WHITE SANDS MISSILE RANGE, N.M. (April 15, 2021) – April is the month that the Department of Defense recognizes the importance of preventing child abuse and encourages the community to learn more about the topic. It is also a time to put the issue at the forefront, so as the year progresses, we are armed with resources to take action if child abuse is suspected.
This year's theme and tagline is All In to End Child Abuse, our first duty is to our next generation. It serves as a reminder that our children are our future.
“While we are all busy with demanding lifestyles, we should always set aside time and put children first. They are the next generation, and if we put them first now, they will return the favor for generations to come, to ultimately end child abuse," said Cynthia Valenzuela, Family Advocacy Program Manager at White Sands Missile Range. “Putting children first is not necessarily about the quantity, but the quality of time spent is what is most important. Many busy individuals can make a huge impact in five minutes of kindness versus hours of poor interactions.”
As members of the Army community, we must protect our children. There are plenty of signs that indicate child abuse. For example, as the weather gets warmer, if you see a child wearing long sleeve clothing or clothes that are too warm, it could indicate that someone is trying to cover up bruises. In colder months, the opposite situation may indicate abuse if a child is not wearing warm clothing; they may not have access to proper attire.
“Children may be experiencing neglect if they are excessively hungry or are distracted by food. This may indicate they are not eating a well-balanced diet, are facing food insecurity, and are constantly concerned when their next meal will be,” said Valenzuela.
Another red flag is when you notice observable changes in a child's demeanor when a certain individual is near. If a child avoids an individual, this could be due to physical, emotional, or sexual abuse.
There are several ways the community can help at-risk children or families. You can start by understanding the limitations of parents and encouraging parents to take time for self-care. Our society can begin by not stigmatizing parents when they take time out for themselves.
“It does take a village to raise a child, and some parents need help. If you see a child being abused or neglected, contact our local child abuse reporting hotline at 855-333-SAFE. They are not here to take children away or press criminal charges on families,” said Valenzuela. “While yes, sometimes in extreme cases of child abuse this does happen, but mostly they are here to support families and provide them with resources like childcare assistance or parenting classes.”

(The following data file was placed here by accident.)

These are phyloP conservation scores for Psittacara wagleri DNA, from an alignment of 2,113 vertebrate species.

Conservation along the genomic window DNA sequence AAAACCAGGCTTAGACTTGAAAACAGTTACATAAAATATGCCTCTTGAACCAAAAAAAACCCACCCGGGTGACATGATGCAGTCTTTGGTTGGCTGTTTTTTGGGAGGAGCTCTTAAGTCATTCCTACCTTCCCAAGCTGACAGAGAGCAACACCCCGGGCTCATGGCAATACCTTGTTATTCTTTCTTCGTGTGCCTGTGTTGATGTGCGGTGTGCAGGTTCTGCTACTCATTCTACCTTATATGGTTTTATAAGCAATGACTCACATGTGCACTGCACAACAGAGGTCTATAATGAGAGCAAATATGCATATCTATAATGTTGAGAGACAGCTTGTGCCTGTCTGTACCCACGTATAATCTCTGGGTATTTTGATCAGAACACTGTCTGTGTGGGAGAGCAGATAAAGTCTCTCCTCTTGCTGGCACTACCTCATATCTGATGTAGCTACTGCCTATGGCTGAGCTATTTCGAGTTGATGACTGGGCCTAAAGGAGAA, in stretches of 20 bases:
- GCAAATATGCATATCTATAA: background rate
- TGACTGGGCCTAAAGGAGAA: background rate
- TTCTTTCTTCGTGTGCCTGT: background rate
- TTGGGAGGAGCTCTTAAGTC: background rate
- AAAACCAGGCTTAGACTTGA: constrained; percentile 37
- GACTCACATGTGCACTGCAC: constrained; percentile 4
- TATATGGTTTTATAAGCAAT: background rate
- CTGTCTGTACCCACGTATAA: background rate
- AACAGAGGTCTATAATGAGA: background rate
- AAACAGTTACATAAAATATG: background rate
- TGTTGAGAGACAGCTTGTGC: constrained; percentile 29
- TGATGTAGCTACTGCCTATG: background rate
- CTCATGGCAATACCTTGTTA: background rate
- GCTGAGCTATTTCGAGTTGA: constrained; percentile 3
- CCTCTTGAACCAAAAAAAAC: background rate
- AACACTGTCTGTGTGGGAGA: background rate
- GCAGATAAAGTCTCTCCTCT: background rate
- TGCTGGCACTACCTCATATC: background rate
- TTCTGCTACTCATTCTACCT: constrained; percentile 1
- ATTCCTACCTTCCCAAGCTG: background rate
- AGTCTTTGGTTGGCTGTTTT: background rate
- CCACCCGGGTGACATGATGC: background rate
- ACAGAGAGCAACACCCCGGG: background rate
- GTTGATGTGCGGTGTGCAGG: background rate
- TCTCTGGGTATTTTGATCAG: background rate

Valenzuela also said we need to stop protecting our fellow community members, friends, family members, or Service Members because we are afraid of how it will affect the adult’s life. We need to start protecting children, be the voice that they may not have. Abuse and neglect have lifelong effects and can turn into generational abuse, impacting generations to come.
At White Sands Missile Range, you can support child abuse prevention month, by participating in the pinwheel coloring event. Pinwheels are a symbol to remind us that all children deserve a childhood free of abuse. The Family Advocacy Program and Child and Youth Services (CYS) collaborated to create a free activity for children of all ages. Families can pick up a pinwheel from the CYS or the Army Community Service center, decorate the pinwheel, and return it to the center to be put on display as a reminder of the awareness campaign.
The Family Advocacy Program has additional events all month long, including outreach tables, a color run, and informative Facebook posts.
As a final reminder, all you need is a suspicion of abuse or neglect to report to the New Mexico Children, Youth and Families Department hotline 855-333-SAFE. Remember, all adults over the age of 18 are mandated reporters and must report.
For more information contact the White Sands Missile Range Family Advocacy Program at 575-678-2018.